There were first editions for every taste and pocketbook. A first edition set of the four Winnie-the Pooh books by A.A. Milne was priced at $15,000 by Ken Sanders, Salt Lake City, Utah. Raptis Rare Books, Brattleboro, Vt., had some first editions of the James Bond books, including a copy of The Man With The Golden Gun, signed by Roger Moore (who played Bond in that movie), priced at $1,500. Ken Lopez had a first American edition of Henry James’s The Ambassadors for $450 and a first edition of a Van Dine Philo Vance mystery The Gracie Allen Murder Case, at the same price. He also had a first edition of James Michener’s Iberia, 1968.
If one’s special interest is sporting books, L&T Respess, Northampton, Mass., might have had some titles of interest. Shotgunning in the Uplands by Ray Holland was $150. The edition was limited to 250 copies and this one was signed by the author and illustrator. The dealer had a copy of Rudyard Kipling’s first American edition of Collected Dog Stories priced at $300. For the golfer in the family, there was a circa 1912 album of photographs of golfing at the Equinox House, Manchester, Vt., Manchester in the Mountains, Vermont, at $1,500.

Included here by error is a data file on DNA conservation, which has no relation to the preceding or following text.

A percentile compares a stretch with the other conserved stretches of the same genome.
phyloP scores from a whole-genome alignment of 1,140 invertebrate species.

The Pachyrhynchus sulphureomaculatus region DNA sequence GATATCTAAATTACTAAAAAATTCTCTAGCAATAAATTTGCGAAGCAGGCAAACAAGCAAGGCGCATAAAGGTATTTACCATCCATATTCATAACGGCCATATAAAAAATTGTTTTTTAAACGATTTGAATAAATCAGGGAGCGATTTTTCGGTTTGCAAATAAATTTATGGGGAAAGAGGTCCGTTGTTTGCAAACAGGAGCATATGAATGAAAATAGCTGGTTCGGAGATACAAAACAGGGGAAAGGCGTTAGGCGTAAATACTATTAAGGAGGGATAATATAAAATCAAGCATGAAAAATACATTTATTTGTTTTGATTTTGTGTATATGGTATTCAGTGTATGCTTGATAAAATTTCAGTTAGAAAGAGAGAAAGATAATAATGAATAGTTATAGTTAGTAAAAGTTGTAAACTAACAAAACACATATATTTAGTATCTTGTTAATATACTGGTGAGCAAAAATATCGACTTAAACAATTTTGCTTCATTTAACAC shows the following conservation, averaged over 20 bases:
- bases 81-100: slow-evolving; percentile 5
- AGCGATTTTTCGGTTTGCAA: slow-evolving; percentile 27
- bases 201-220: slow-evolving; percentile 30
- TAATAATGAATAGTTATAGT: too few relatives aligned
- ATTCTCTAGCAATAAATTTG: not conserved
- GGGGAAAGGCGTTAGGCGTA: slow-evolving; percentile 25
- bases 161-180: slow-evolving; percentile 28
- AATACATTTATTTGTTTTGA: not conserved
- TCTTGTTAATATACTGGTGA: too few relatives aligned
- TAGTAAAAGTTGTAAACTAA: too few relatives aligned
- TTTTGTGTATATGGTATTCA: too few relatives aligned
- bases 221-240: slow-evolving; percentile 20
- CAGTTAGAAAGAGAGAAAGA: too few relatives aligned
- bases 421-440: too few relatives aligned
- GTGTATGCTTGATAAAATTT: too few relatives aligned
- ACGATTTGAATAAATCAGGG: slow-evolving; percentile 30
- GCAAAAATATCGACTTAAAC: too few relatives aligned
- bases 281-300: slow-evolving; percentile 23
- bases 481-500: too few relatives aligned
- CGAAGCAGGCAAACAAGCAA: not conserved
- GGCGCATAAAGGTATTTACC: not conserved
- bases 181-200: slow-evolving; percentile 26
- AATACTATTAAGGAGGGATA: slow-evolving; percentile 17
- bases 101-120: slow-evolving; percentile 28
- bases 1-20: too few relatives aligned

As was mentioned earlier, this was the 39th year of this show. Perhaps a measure of the quality of the show is the fact that six of the current exhibitors have done all of the shows. After the show, Ken Gloss, chairman of the show committee, told Antiques and The Arts Weekly that most dealers had done quite well. He is one of the exhibitors that has done all the 39 shows and he has been on the show committee each year. “I think everyone had a good show,” he said. “I’m usually the person who hears complaints and I didn’t hear many this time. We had a good crowd Friday night when the ‘regulars’ were in and we had good crowds both Saturday and Sunday. Marsha Bernko, executive producer of the Antiques Roadshow, put on a program where she gave a behind-the-scenes talk about the program. It was very well attended and I think it probably drew in some people who might not otherwise have come to the show.
“The cross-promotion with Marv Getman’s show is good,” he continued. “The Skinner book auction helps draw people to Boston, and letting them know about all the themed exhibits in Boston helps to make it into a major event — kind of ‘we have to go.’ And the other way that I gauge how well the show did is that most dealers told me they’ll be back next year.”
Book fans will be able to browse the show a little earlier next year as it will take place October 28–30. For information, www.bostonbookfair.com.